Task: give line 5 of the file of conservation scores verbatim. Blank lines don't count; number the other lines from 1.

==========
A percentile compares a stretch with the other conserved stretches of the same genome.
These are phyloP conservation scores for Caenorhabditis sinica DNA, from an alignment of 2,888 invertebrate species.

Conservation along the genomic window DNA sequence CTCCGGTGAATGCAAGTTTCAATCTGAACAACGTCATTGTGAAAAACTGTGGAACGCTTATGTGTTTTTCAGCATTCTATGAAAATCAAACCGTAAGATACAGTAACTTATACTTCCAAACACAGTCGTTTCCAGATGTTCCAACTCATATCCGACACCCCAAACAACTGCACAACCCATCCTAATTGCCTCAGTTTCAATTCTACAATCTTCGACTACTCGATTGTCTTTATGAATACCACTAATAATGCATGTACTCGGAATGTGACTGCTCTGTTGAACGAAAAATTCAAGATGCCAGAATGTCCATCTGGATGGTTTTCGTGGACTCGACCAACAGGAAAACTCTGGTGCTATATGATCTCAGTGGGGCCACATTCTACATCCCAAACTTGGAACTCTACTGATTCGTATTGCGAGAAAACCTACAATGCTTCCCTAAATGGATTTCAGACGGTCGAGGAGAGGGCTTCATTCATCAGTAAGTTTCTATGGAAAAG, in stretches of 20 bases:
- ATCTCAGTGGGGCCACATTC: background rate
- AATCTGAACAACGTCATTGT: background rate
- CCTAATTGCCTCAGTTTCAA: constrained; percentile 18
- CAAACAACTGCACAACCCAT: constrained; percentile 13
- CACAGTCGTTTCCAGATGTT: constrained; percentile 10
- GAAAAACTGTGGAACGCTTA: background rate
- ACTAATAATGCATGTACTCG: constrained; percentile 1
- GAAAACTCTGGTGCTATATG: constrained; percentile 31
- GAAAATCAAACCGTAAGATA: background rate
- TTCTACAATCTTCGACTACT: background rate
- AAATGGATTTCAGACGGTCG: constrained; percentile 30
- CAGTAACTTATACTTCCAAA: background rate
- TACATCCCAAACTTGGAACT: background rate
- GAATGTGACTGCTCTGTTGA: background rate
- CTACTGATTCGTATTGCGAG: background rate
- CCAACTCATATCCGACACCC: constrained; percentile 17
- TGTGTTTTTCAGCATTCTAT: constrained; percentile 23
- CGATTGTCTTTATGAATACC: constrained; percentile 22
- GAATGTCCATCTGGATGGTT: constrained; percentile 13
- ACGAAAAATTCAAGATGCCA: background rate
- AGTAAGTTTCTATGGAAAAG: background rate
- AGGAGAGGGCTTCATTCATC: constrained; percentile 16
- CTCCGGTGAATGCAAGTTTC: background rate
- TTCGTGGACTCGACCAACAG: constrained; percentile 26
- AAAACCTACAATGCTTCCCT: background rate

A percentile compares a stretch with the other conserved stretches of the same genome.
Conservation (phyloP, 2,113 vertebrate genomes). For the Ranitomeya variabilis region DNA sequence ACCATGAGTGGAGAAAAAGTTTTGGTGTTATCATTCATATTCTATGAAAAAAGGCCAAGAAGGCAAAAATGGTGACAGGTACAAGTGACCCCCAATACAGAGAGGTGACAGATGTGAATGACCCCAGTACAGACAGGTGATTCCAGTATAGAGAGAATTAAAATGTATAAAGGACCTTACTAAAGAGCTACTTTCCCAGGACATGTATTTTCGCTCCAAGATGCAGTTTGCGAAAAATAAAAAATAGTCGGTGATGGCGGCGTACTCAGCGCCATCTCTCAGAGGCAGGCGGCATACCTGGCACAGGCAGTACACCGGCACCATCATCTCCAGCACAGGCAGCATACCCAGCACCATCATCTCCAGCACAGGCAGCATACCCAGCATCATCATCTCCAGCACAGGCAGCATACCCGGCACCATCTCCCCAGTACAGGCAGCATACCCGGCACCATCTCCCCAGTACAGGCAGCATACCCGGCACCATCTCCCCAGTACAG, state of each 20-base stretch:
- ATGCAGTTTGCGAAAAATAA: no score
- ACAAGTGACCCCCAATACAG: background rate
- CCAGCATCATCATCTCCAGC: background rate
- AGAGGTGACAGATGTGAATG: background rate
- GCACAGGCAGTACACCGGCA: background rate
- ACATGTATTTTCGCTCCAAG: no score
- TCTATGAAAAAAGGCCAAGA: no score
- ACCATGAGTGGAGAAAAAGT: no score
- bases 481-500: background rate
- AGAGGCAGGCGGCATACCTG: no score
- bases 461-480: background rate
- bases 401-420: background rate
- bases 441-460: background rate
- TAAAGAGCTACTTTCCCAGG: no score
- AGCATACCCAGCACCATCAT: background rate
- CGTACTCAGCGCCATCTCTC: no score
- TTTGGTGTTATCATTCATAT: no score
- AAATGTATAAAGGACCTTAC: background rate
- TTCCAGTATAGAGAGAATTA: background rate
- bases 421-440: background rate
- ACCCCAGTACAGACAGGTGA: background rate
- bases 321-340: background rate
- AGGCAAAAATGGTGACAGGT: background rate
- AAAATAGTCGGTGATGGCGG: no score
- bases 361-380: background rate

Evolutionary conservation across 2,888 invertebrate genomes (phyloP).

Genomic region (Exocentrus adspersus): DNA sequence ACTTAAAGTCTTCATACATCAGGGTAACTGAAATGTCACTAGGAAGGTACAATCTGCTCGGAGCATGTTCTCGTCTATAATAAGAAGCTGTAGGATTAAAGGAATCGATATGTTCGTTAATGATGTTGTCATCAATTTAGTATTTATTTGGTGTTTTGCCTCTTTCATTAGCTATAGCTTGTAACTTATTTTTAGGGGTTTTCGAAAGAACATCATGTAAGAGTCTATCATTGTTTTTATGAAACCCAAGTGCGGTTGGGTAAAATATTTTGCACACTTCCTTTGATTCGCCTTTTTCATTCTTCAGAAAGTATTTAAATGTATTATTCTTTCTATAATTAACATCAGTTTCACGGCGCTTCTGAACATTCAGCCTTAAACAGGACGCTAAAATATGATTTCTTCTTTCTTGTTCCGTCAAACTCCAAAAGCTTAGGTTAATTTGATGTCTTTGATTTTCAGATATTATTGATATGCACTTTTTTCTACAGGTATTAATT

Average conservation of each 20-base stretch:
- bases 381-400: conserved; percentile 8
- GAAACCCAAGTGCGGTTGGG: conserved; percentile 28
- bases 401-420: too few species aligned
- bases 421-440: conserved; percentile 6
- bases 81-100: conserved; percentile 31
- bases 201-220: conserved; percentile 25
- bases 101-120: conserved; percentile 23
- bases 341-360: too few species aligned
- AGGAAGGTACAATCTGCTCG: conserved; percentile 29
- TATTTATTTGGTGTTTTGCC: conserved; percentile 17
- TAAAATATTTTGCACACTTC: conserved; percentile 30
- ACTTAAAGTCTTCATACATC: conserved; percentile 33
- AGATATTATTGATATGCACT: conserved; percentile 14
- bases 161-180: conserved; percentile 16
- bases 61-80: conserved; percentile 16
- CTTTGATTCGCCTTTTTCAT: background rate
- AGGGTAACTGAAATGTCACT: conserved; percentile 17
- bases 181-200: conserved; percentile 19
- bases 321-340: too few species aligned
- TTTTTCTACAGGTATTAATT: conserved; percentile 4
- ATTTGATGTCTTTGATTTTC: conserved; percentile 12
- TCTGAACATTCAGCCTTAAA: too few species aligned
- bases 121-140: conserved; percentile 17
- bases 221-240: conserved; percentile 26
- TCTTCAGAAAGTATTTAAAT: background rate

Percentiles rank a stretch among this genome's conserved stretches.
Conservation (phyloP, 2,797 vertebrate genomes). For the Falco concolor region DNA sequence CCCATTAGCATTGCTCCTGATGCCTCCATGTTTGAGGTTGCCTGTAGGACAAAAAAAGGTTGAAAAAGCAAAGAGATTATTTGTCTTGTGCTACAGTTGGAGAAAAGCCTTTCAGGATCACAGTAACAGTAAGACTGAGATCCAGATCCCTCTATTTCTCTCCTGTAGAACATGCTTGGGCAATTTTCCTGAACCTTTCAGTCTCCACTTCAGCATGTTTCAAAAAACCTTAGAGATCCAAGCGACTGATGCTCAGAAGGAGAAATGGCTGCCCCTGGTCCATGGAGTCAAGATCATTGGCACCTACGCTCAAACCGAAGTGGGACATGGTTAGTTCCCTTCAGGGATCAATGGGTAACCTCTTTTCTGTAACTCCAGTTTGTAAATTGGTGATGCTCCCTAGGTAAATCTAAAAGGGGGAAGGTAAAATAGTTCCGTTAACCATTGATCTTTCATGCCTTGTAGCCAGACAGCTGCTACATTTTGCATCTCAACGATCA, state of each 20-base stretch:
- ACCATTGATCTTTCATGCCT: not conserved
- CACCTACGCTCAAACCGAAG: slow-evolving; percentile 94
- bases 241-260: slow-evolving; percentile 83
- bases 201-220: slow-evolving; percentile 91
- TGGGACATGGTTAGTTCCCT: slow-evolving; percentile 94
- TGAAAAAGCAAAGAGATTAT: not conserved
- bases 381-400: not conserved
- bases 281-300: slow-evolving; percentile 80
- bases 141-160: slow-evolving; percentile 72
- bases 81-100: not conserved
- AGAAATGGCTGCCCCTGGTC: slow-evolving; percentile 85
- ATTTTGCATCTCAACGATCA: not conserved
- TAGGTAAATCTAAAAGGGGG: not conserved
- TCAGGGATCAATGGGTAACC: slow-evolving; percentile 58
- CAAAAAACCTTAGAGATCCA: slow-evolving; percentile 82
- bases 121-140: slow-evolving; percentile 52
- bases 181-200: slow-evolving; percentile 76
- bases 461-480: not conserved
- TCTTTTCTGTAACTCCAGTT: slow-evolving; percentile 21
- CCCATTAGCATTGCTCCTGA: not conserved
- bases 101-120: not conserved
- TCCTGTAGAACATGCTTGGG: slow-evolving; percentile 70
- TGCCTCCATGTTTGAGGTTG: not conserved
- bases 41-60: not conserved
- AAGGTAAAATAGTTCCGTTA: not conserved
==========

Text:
- AATCTGAACAACGTCATTGT: background rate